The basic topical anesthetic definition is: a cream, gel, spray, patch or lotion that is used to numb the surface of a body part. They can be used to numb any area of the skin as well as the front of the eyeball, the inside of the nose, ear, throat, the anus and/or the genital area. Examples include benzocaine, prilocaine, cocaine, lidocaine, pramoxine, and tetracaine. The topical anesthetic definition does not include analgesics such as menthol, camphor or capsaicin. These topical analgesics fall under the category, counter-irritants.
Topical anesthetics are supplied in many formats including: creams, gels, aqueous solutions, sprays and patches.
Another category of topical analgesics that does not fall under the topical anesthetic definition is the topical non-steroidal anti-inflammatory (NSAID’s), such as topical salicylate (essentially, aspirin) and acetaminophen. While anesthetics are analgesics, the strict topical anesthetic definition is a medication used to block neuronal impulses by interrupting the high voltage, sodium-ion channel that signals sensations of pain, burn and itch. Analgesics are simply medications that mitigate pain through one mechanism or another. Therefore, anesthetics fall under the category of analgesics, but not the other way around.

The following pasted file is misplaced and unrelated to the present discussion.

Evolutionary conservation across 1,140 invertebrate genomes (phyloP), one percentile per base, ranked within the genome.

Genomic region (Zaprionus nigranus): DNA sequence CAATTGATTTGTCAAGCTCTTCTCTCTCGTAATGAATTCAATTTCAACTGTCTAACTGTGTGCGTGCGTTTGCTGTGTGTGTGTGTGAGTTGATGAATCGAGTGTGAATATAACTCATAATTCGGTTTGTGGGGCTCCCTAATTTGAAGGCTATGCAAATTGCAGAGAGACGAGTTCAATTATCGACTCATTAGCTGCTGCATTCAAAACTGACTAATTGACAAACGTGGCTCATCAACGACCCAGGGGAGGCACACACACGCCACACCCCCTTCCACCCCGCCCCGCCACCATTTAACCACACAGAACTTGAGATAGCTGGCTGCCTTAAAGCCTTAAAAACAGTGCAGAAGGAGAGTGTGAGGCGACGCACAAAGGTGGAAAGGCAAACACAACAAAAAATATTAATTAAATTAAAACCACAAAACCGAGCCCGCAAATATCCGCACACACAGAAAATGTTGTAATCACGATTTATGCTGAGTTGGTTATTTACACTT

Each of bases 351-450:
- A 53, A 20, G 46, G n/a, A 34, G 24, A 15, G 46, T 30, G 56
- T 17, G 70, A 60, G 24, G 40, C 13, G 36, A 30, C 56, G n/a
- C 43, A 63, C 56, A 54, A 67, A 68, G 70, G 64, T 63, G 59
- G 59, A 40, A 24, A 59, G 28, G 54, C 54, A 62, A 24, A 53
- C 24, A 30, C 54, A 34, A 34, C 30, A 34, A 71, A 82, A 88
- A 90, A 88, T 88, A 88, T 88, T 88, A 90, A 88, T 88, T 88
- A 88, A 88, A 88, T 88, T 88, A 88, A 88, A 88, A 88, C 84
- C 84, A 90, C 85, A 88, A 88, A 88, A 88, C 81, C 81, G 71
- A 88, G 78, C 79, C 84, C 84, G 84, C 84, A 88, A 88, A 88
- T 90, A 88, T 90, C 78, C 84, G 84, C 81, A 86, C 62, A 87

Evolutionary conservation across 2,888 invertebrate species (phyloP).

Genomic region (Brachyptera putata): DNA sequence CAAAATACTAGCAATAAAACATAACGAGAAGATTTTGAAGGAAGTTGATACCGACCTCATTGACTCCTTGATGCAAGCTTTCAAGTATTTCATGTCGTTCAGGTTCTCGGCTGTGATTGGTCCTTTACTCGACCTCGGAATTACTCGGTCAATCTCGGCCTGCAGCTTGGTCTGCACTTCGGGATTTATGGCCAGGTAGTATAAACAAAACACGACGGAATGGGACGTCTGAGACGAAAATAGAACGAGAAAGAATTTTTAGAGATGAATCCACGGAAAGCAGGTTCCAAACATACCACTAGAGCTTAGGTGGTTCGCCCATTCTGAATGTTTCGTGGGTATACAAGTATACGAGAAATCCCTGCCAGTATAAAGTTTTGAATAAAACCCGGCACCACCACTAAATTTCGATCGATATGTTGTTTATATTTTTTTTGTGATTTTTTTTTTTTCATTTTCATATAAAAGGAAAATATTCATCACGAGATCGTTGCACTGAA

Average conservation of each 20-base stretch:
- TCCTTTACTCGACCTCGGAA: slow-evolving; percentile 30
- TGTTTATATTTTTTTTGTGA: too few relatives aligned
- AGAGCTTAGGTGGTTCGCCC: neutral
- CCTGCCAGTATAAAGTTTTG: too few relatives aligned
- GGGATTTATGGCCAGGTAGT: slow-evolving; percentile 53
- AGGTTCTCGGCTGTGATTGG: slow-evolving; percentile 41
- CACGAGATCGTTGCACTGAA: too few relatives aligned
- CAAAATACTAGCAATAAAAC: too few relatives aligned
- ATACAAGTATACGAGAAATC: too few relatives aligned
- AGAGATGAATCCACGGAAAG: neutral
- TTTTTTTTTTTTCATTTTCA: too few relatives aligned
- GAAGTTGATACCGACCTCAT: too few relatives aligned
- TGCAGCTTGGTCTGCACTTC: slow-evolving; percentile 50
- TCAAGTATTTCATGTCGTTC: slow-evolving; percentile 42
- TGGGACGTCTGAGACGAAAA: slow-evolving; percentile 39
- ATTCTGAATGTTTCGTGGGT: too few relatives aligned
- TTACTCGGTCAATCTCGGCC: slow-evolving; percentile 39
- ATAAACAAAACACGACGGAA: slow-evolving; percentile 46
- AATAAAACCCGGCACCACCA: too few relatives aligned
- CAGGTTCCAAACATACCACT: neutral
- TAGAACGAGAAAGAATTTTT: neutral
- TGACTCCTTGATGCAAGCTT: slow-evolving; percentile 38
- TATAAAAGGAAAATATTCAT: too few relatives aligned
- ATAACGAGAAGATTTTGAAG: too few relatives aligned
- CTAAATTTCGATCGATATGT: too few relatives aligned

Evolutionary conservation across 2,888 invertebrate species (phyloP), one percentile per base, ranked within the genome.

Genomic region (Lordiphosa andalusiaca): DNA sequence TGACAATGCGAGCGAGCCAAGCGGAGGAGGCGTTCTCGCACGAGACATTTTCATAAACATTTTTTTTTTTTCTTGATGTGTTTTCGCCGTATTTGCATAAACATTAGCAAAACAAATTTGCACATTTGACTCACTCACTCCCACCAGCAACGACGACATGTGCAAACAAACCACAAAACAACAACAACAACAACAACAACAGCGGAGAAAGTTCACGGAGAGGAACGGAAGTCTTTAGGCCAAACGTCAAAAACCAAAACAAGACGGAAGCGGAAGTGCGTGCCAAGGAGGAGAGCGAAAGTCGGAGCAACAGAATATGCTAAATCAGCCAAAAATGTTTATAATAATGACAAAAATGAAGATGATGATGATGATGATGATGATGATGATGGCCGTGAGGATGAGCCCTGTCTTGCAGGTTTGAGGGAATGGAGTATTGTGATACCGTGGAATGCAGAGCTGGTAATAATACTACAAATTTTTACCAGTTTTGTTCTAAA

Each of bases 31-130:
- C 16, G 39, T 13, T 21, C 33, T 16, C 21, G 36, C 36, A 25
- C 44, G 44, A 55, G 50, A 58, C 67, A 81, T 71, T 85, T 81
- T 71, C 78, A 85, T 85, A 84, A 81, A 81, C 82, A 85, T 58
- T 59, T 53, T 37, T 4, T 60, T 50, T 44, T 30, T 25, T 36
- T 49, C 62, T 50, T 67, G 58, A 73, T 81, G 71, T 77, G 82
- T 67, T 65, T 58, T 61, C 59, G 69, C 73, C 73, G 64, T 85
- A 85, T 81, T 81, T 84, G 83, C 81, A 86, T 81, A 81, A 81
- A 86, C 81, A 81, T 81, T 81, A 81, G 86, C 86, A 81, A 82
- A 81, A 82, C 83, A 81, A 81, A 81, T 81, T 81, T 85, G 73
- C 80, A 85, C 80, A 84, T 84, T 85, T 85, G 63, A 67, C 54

Active pharmaceutical ingredient, included in a local application form, that is administered to the skin, that alters signal conduction in neurons by blocking the fast voltage-gated Na+ channels in the neuronal cell membrane responsible for signal propagation. With sufficient blockage, the membrane of the postsynaptic neuron will not depolarize and will thus fail to transmit an action potential.
Topical anesthetics are commonly used for the following:
Within the topical anesthetic definition there are two separate sub-classes. These sub-classes are: amino esters and amino benzoates.
Structurally, local anesthetics consist of three molecular components:
The chemical linkage between the lipophilic part and the intermediate chain can be of the amide-type or the ester-type, and is the general basis for the current classification of local anesthetics.
Amino esters, in reference to anesthetic agents, are rapidly metabolized in the plasma by butyrlcholinesterase to para-aminobenzoic acid derivatives, then excreted in the urine. This suggests their very short half lives. Allergy is more likely to occur with ester-type agents, as opposed to amide-type.
Examples of the common amino ester class are:
Amino amides have an amide link between the intermediate chain and the aromatic end, whereas amino esters have an ester link between the intermediate chain and the aromatic end. Amino amides are metabolized by the enzymatic process in the liver.
Common amino amides are:
Amino esters are unstable in solution, but amino amides are very stable in solution. Amino esters are much more likely than amino amides to cause allergic hypersensitivity reactions.